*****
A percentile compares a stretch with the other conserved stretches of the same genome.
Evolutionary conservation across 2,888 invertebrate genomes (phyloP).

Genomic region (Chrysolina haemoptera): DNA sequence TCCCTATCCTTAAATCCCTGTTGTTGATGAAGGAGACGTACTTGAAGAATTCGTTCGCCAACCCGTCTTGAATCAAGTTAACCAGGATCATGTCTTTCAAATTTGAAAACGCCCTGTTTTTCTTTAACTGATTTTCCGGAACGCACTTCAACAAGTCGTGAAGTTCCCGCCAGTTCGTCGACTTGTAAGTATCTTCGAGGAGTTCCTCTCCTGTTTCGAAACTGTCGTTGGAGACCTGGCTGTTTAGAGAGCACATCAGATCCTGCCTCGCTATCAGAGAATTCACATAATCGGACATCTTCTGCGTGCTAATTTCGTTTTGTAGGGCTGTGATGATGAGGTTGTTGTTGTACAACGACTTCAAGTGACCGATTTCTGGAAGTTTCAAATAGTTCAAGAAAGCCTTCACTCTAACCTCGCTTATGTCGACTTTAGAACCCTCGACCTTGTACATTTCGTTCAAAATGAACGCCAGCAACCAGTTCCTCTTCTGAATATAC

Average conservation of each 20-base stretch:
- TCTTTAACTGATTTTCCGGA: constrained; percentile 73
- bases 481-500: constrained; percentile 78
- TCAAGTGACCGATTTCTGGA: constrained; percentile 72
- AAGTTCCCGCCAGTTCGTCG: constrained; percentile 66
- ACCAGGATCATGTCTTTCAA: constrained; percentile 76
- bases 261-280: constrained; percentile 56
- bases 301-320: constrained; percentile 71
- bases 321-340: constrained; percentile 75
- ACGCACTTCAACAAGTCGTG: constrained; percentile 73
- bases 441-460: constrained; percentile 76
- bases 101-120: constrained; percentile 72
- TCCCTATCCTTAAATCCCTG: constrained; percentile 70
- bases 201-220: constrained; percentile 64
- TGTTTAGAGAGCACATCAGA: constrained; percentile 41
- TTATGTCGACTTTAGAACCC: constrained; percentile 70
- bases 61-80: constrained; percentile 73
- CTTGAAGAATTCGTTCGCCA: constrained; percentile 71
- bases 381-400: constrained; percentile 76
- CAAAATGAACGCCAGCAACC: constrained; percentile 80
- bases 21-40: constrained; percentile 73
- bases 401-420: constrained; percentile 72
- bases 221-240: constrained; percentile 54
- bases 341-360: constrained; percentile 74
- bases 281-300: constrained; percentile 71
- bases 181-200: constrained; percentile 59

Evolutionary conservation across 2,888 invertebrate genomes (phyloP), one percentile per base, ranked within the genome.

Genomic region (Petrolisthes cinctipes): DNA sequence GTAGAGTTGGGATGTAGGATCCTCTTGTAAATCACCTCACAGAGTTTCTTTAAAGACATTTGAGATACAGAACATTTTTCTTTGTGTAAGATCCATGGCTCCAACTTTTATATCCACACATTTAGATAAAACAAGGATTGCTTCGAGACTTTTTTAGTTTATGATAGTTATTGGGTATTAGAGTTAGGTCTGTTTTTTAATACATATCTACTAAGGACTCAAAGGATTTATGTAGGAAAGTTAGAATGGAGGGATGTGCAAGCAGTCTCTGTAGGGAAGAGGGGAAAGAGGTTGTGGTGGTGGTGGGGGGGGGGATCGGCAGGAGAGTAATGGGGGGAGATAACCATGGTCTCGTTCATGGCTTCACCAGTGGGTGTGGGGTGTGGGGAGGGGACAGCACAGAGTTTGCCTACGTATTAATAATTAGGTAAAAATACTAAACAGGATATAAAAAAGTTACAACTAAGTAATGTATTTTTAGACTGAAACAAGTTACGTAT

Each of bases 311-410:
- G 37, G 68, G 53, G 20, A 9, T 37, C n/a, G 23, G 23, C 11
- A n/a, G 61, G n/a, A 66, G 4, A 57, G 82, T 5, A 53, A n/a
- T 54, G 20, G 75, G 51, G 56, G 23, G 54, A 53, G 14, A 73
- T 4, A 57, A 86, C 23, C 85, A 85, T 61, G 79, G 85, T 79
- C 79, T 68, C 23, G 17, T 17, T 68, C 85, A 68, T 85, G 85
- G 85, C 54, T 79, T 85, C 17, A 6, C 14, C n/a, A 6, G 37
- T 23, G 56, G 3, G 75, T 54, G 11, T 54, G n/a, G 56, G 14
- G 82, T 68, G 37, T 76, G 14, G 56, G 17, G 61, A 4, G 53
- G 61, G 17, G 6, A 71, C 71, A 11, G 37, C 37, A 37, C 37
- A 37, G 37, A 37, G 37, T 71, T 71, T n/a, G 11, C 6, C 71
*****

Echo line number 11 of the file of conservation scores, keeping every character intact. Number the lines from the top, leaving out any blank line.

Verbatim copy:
- bases 301-320: constrained; percentile 71